|US4592341 *||7 May 1985||3 Jun 1986||Olympus Optical Co., Ltd.||Method and apparatus for guiding prosthesis|
|US4616648 *||8 Jan 1985||14 Oct 1986||Devices For Vascular Intervention||Device facilitating the exchange of dilatation catheters during an angioplasty procedure|
|US4627837 *||30 May 1984||9 Dec 1986||German Gonzalo||Catheter device|
|US4636346 *||6 Feb 1985||13 Jan 1987||Cordis Corporation||Preparing guiding catheter|
|US4641653 *||19 Feb 1985||10 Feb 1987||Rockey Arthur G||Medical sleeve|
|US4646742 *||27 Jan 1986||3 Mar 1987||Angiomedics Incorporated||Angioplasty catheter assembly|
|US4649922 *||23 Jan 1986||17 Mar 1987||Wiktor Donimik M||Catheter arrangement having a variable diameter tip and spring prosthesis|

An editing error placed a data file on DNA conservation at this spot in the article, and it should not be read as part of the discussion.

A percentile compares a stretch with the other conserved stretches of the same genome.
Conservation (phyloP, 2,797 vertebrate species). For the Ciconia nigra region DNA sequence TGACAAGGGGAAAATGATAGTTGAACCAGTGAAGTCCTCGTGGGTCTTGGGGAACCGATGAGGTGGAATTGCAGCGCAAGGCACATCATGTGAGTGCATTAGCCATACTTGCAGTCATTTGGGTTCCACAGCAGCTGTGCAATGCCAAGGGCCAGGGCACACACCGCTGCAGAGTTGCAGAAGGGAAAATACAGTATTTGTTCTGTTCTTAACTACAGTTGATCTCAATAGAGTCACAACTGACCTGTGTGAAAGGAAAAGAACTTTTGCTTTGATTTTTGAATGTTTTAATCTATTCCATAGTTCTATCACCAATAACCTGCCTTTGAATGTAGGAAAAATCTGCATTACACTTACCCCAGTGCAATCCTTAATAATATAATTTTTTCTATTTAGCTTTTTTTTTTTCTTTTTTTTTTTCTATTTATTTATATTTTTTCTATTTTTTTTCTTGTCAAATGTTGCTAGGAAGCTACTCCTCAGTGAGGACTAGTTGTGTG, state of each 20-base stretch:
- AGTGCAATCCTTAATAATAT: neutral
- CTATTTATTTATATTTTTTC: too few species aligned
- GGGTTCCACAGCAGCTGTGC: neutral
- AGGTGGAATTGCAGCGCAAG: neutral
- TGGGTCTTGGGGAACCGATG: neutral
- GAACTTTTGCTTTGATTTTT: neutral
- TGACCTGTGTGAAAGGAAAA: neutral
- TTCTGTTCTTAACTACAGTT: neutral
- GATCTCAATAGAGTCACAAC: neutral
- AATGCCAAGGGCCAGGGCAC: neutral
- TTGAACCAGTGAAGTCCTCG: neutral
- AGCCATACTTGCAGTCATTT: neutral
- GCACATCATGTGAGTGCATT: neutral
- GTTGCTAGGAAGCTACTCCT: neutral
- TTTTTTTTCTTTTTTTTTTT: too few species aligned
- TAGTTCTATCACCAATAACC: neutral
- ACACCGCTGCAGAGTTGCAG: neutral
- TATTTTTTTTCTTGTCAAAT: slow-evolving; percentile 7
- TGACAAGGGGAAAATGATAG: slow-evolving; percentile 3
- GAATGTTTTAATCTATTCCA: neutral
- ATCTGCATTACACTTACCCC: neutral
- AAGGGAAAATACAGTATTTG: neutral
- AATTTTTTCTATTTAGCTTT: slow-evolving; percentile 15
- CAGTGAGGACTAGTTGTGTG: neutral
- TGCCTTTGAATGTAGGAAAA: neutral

|US4650466 *||1 Nov 1985||17 Mar 1987||Angiobrade Partners||Angioplasty device|
|US4651738 *||2 Aug 1985||24 Mar 1987||Baylor College Of Medicine||Method and device for performing transluminal angioplasty|
|US4654037 *||17 Jan 1986||31 Mar 1987||Marlen Manufacturing And Development Co.||Ostomy pouch irrigator|
|US4655744 *||3 Dec 1985||7 Apr 1987||Research Corporation||Method for dissolving a solidified mass in vivo, and apparatus for use in said method|
|US4655771 *||11 Apr 1983||7 Apr 1987||Shepherd Patents S.A.||Prosthesis comprising an expansible or contractile tubular body|
|US4660560 *||30 May 1985||28 Apr 1987||The Beth Israel Hospital Association||Method for treating obstructive prostatism|
|US4664114 *||12 Aug 1985||12 May 1987||Kamran Ghodsian||Dilator for cervical canal|